Brian Bress’ work is characterized, literally, by a motley squad of imaginative, humanoid figures—friends—crafted out of upholstery foam, clay, paint, found objects and, in some instances, googly eyes. The figures are filmed in front of bright backdrops, portrait-style, and then hung up, painting-style. Featured as the twelfth installment of the salt series at the Utah Museum of Fine Arts (UMFA), LA-based Bress collaborated tirelessly with Whitney Tassie, Curator of Modern and Contemporary Art at the UMFA, and Nora Burnett Adams, Curator at MCA Denver, to devise Make Your Own Friends, a varied and in-depth 10-year retrospective of Bress’ practice. Older films, masks, lined paper doodles, alluring collages and sizable costumes line the salt gallery. Throughout the UMFA’s permanent collection, Bress’ films are scattered, affixing contemporary interventions and Easter eggs alongside Utah landscapes, European portraiture and Southwest Pacific body masks.
It’s a treat to follow through the evolution of Bress’ practice. In the 2006 “Being Bamboo,” Brian Bress dons a mask, a shiny metallic shirt and skeleton gloves and stands in front of a bamboo forest backdrop, gripping a long piece of wood that has been painted green. (They’re actually IKEA legs, fastened together.) His tone is high-pitched and self-deprecating as he directly addresses the viewer, insisting that this length of bamboo could be anything, and somewhere in the zaniness, there’s a lesson of innovation and possibility—of creativity as a good thing—a theme which, along with Bress’ deliberate breaking of the fourth wall, pervades his later works. In 2010’s “Creative Ideas for Every Season,” Bress brings us on a dreamlike road trip with an Agnes Martin–inspired woman, who deadpans as she verbalizes Martins’ writings and drives a cardboard car through a surreally collaged, purple-toned desert. Bress is refreshingly whimsical with the video: The woman draws a cartoon character in the air, coasts past a suit-wearing bird and has hilarious chats with various characters, some of whom we encounter in Bress’ later works.
By the time we get to Bress’ creations from 2012 and on, Bress’ characters become distinctly less human and distinctly more costumed and anthropomorphized. They still tout one head, two arms and two discernable eyes (usually), but the figures and backgrounds wax modernist design, abstract collage and kids’ television shows. Brian Bress goes from horizontally to vertically shot videos, and he does away with dialogue and sound in each narrative and performance. The results lend to less caprice and greater intention, drawing us in with a more nuanced sense of enchantment.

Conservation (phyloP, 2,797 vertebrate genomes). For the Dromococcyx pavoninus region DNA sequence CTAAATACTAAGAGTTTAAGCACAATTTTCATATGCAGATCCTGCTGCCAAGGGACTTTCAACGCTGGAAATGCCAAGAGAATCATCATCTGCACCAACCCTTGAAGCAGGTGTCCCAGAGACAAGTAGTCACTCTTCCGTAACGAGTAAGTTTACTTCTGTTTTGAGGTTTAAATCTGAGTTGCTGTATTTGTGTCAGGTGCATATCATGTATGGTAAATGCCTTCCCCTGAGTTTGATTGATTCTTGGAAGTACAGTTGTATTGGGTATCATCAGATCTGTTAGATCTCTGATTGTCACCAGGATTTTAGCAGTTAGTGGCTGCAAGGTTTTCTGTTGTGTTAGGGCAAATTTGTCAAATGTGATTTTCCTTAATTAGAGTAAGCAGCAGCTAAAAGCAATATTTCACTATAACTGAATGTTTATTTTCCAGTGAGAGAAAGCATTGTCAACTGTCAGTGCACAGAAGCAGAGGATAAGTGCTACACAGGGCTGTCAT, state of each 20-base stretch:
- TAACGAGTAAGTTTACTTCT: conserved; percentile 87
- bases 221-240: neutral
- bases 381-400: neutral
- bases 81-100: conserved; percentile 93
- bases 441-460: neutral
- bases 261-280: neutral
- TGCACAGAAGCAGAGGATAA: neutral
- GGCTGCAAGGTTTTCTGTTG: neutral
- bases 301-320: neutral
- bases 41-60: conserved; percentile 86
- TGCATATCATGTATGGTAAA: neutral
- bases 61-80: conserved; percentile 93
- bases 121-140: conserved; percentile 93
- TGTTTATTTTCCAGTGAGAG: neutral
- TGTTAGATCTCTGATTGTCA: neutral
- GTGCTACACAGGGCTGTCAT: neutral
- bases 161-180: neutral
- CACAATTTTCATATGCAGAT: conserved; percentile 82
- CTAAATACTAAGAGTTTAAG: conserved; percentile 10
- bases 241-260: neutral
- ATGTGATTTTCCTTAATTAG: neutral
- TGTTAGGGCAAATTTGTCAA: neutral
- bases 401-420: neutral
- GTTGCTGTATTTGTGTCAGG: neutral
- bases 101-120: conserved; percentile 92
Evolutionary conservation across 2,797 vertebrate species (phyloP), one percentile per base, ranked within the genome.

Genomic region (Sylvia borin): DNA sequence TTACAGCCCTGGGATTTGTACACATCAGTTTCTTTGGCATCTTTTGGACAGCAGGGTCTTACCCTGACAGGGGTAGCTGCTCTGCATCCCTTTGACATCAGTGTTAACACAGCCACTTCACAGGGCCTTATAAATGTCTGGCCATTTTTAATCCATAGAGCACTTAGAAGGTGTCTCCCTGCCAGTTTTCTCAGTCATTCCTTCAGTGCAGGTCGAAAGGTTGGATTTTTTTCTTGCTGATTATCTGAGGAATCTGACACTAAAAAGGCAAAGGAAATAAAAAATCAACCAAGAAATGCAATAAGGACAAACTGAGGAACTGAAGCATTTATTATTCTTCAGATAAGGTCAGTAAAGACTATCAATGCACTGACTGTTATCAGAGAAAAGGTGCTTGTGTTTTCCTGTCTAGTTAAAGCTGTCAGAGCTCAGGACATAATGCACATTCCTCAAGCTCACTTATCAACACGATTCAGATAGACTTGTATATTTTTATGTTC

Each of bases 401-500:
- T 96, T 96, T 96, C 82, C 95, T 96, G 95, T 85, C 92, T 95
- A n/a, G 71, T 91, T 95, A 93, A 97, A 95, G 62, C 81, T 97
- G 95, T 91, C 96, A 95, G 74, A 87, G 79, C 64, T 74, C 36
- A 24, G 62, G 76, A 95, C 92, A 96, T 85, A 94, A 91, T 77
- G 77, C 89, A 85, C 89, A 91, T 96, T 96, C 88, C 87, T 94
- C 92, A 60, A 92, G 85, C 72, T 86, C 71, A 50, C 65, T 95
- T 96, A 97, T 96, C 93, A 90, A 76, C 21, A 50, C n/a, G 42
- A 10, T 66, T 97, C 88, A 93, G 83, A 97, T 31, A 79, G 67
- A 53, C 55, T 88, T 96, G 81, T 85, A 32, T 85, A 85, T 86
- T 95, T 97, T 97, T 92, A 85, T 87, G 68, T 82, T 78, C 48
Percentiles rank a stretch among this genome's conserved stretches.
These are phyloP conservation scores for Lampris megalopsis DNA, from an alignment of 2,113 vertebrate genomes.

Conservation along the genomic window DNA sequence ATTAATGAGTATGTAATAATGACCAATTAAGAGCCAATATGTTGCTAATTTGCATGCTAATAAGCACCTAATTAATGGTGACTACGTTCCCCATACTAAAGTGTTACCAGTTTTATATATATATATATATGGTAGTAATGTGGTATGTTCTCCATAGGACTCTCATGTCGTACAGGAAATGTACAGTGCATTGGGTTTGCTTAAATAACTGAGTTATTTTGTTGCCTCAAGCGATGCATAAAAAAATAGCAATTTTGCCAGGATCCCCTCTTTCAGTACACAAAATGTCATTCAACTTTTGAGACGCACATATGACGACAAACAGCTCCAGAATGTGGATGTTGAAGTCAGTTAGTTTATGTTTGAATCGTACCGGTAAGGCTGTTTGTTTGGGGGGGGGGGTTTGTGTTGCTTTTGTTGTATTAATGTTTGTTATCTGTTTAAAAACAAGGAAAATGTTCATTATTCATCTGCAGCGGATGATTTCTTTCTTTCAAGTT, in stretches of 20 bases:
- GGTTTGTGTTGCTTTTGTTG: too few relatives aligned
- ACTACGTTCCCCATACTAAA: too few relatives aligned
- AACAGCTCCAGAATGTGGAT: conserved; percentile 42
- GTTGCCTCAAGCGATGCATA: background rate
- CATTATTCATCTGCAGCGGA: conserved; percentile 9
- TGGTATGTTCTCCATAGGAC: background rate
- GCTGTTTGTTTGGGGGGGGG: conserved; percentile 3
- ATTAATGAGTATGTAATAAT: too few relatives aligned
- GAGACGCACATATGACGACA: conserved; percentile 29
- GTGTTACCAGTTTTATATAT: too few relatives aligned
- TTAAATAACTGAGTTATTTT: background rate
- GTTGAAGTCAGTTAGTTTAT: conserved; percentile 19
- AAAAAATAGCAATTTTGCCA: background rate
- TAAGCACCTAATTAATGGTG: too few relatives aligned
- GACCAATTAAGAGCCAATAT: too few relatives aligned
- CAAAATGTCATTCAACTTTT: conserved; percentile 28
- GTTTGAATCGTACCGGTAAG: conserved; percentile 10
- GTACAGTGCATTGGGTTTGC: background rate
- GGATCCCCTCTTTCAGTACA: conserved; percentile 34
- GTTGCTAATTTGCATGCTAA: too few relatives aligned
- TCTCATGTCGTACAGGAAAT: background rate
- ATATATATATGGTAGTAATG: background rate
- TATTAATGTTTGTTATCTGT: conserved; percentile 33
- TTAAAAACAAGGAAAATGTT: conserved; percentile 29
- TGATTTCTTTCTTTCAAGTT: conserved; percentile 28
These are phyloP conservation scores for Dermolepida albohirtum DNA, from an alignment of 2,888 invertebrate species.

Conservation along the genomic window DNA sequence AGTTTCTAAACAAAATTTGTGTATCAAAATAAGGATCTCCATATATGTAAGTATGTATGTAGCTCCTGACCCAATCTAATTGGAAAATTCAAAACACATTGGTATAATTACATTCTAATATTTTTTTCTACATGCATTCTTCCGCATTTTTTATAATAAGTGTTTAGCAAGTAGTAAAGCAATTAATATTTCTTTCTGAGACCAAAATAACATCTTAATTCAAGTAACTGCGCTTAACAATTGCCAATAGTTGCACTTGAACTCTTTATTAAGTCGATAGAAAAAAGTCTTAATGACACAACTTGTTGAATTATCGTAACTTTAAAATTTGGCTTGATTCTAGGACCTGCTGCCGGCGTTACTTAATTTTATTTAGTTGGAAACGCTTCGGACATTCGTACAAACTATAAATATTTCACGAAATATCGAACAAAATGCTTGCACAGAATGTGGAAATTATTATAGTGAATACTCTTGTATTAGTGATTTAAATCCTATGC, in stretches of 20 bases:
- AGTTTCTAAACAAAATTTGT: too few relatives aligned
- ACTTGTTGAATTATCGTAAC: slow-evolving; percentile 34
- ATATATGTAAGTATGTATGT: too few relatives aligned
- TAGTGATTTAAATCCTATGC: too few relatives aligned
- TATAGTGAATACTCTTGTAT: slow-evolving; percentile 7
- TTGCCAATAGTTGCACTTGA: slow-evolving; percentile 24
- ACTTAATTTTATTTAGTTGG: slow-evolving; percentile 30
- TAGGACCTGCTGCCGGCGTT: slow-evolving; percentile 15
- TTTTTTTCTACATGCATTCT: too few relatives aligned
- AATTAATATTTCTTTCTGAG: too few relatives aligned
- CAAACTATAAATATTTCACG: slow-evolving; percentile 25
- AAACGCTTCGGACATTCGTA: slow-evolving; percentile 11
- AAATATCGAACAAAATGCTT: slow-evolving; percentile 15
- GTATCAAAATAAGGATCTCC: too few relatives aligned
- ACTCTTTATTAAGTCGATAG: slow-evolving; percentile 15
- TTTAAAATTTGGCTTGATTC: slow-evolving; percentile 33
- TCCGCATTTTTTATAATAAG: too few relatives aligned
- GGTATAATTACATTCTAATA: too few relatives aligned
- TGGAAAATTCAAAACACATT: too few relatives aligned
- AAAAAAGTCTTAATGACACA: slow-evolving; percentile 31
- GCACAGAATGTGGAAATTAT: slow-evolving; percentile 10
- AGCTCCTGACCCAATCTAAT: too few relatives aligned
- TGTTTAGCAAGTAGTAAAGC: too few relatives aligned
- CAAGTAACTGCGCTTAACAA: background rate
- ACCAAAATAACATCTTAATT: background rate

Most importantly, these imaginative friends of Bress’ are chronicled in the distinct processes of being, of creating and self-creating. The first figures that greet museum visitors are in “Organizing The Physical Evidence (Purple),” which features two matching characters, each in their own frame, as they dis- and reassemble, Mr. Potato Head–style, their facial features. In “Cowboy,” which is cleverly placed upstairs by the collection of Utah art, Brian Bress uses a dry-erase marker to draw and scribble onto the glass in front of him—as led by Peter Kirby, seeing as Bress couldn’t see out of his cartoon cowboy costume—acknowledging the glass that separates himself from the viewer. In another, a woman who is hidden behind a painting—which is also of a woman—methodically scrapes off tiny diagonal lines to reveal herself standing behind. In one of the exhibition’s most standout pieces, “Three Faces,” a triptych of jewel-toned palm leaves spans three screens. Asynchronously, a small saw from behind each panel begins to cut into the bottom of the image, leaving a trail as it removes bits and pieces of the photograph, eventually creating cutouts of a mouth, a nose and two eyes. Behind, a close-set pair of googly-looking eyes—which are startlingly inquisitive and emotive—peer back at us.
While Brian Bress draws deftly from multiple disciplines and is clearly informed by art history, his characters and style are frequently likened to kids’ television shows—and that’s not a bad thing. “Cowboy,” for example, is made out of the same material that The Muppets are made from, and could easily be a marker-wielding, picture-drawing, live-action character on Sesame Street. There are no explanatory texts next to any of Bress’ works—instead, he leaves things open, creating bright compositions, curious characters that break the fourth wall and goofy, sometimes lowbrow undertones to visually captivate and allure viewers, inviting them to engage with his art, to feel that they can approach his art in the first place. Like a character in a children’s television show, each Bressian friend is an inventive, inspired delight, interacting with viewers—and surrounding works of art—directly and sincerely.
Brian Bress: Make Your Own Friends will be on exhibition at the UMFA through Jan. 10, 2016. For more information about the museum, the exhibition and related programming, visit umfa.utah.edu/salt.